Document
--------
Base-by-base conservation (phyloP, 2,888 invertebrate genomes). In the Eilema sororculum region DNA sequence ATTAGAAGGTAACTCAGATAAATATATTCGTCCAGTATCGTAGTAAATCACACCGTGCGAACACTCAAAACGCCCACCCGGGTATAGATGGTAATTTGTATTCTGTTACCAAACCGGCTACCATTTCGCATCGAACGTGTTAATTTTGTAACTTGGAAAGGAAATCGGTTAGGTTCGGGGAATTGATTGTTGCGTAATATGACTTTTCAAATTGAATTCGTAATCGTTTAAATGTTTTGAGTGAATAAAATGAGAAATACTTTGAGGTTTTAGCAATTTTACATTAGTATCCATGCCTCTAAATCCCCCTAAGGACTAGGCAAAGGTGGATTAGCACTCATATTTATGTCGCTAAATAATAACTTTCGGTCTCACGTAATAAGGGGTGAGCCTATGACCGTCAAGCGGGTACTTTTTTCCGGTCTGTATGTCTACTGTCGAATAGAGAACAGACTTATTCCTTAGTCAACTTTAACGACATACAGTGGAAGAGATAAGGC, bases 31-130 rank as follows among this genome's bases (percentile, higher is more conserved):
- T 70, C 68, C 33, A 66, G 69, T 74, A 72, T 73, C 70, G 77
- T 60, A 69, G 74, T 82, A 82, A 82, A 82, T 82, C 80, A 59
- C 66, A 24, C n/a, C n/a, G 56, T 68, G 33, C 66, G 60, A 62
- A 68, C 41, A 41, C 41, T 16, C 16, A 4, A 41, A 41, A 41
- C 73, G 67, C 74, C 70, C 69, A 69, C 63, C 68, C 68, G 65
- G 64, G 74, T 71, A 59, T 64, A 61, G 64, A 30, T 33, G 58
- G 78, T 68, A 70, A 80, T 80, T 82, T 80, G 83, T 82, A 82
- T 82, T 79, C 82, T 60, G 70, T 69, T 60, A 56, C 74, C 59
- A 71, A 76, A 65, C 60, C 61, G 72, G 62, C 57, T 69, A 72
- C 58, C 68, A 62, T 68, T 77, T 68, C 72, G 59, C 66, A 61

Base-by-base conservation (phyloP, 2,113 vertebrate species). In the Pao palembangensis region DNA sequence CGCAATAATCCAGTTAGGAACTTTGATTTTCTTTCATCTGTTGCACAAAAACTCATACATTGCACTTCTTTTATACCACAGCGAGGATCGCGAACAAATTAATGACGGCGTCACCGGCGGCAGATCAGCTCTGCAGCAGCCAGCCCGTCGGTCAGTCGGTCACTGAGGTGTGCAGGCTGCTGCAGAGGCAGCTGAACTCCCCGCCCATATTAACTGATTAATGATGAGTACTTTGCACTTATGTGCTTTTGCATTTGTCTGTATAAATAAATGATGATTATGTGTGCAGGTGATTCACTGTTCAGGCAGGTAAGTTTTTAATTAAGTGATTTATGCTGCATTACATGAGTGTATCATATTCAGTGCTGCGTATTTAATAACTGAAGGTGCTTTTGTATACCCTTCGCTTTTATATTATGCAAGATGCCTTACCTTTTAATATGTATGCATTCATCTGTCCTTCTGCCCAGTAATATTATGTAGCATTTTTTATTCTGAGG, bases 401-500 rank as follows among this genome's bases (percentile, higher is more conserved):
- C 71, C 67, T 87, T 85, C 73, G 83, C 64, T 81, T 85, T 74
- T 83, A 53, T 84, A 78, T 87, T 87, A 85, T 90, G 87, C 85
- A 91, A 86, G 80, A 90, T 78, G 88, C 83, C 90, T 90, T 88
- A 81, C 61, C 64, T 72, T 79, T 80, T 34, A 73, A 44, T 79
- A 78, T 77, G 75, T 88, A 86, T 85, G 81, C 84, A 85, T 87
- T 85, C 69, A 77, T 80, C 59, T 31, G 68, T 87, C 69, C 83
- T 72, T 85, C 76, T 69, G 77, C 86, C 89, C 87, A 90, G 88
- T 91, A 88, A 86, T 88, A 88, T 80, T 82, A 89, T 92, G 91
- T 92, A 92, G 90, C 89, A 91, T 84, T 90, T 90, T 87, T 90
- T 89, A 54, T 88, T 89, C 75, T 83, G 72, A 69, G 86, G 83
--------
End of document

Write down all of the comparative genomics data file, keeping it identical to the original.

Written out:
Base-by-base conservation (phyloP, 2,888 invertebrate genomes). In the Eilema sororculum region DNA sequence ATTAGAAGGTAACTCAGATAAATATATTCGTCCAGTATCGTAGTAAATCACACCGTGCGAACACTCAAAACGCCCACCCGGGTATAGATGGTAATTTGTATTCTGTTACCAAACCGGCTACCATTTCGCATCGAACGTGTTAATTTTGTAACTTGGAAAGGAAATCGGTTAGGTTCGGGGAATTGATTGTTGCGTAATATGACTTTTCAAATTGAATTCGTAATCGTTTAAATGTTTTGAGTGAATAAAATGAGAAATACTTTGAGGTTTTAGCAATTTTACATTAGTATCCATGCCTCTAAATCCCCCTAAGGACTAGGCAAAGGTGGATTAGCACTCATATTTATGTCGCTAAATAATAACTTTCGGTCTCACGTAATAAGGGGTGAGCCTATGACCGTCAAGCGGGTACTTTTTTCCGGTCTGTATGTCTACTGTCGAATAGAGAACAGACTTATTCCTTAGTCAACTTTAACGACATACAGTGGAAGAGATAAGGC, bases 31-130 rank as follows among this genome's bases (percentile, higher is more conserved):
- T 70, C 68, C 33, A 66, G 69, T 74, A 72, T 73, C 70, G 77
- T 60, A 69, G 74, T 82, A 82, A 82, A 82, T 82, C 80, A 59
- C 66, A 24, C n/a, C n/a, G 56, T 68, G 33, C 66, G 60, A 62
- A 68, C 41, A 41, C 41, T 16, C 16, A 4, A 41, A 41, A 41
- C 73, G 67, C 74, C 70, C 69, A 69, C 63, C 68, C 68, G 65
- G 64, G 74, T 71, A 59, T 64, A 61, G 64, A 30, T 33, G 58
- G 78, T 68, A 70, A 80, T 80, T 82, T 80, G 83, T 82, A 82
- T 82, T 79, C 82, T 60, G 70, T 69, T 60, A 56, C 74, C 59
- A 71, A 76, A 65, C 60, C 61, G 72, G 62, C 57, T 69, A 72
- C 58, C 68, A 62, T 68, T 77, T 68, C 72, G 59, C 66, A 61

Base-by-base conservation (phyloP, 2,113 vertebrate species). In the Pao palembangensis region DNA sequence CGCAATAATCCAGTTAGGAACTTTGATTTTCTTTCATCTGTTGCACAAAAACTCATACATTGCACTTCTTTTATACCACAGCGAGGATCGCGAACAAATTAATGACGGCGTCACCGGCGGCAGATCAGCTCTGCAGCAGCCAGCCCGTCGGTCAGTCGGTCACTGAGGTGTGCAGGCTGCTGCAGAGGCAGCTGAACTCCCCGCCCATATTAACTGATTAATGATGAGTACTTTGCACTTATGTGCTTTTGCATTTGTCTGTATAAATAAATGATGATTATGTGTGCAGGTGATTCACTGTTCAGGCAGGTAAGTTTTTAATTAAGTGATTTATGCTGCATTACATGAGTGTATCATATTCAGTGCTGCGTATTTAATAACTGAAGGTGCTTTTGTATACCCTTCGCTTTTATATTATGCAAGATGCCTTACCTTTTAATATGTATGCATTCATCTGTCCTTCTGCCCAGTAATATTATGTAGCATTTTTTATTCTGAGG, bases 401-500 rank as follows among this genome's bases (percentile, higher is more conserved):
- C 71, C 67, T 87, T 85, C 73, G 83, C 64, T 81, T 85, T 74
- T 83, A 53, T 84, A 78, T 87, T 87, A 85, T 90, G 87, C 85
- A 91, A 86, G 80, A 90, T 78, G 88, C 83, C 90, T 90, T 88
- A 81, C 61, C 64, T 72, T 79, T 80, T 34, A 73, A 44, T 79
- A 78, T 77, G 75, T 88, A 86, T 85, G 81, C 84, A 85, T 87
- T 85, C 69, A 77, T 80, C 59, T 31, G 68, T 87, C 69, C 83
- T 72, T 85, C 76, T 69, G 77, C 86, C 89, C 87, A 90, G 88
- T 91, A 88, A 86, T 88, A 88, T 80, T 82, A 89, T 92, G 91
- T 92, A 92, G 90, C 89, A 91, T 84, T 90, T 90, T 87, T 90
- T 89, A 54, T 88, T 89, C 75, T 83, G 72, A 69, G 86, G 83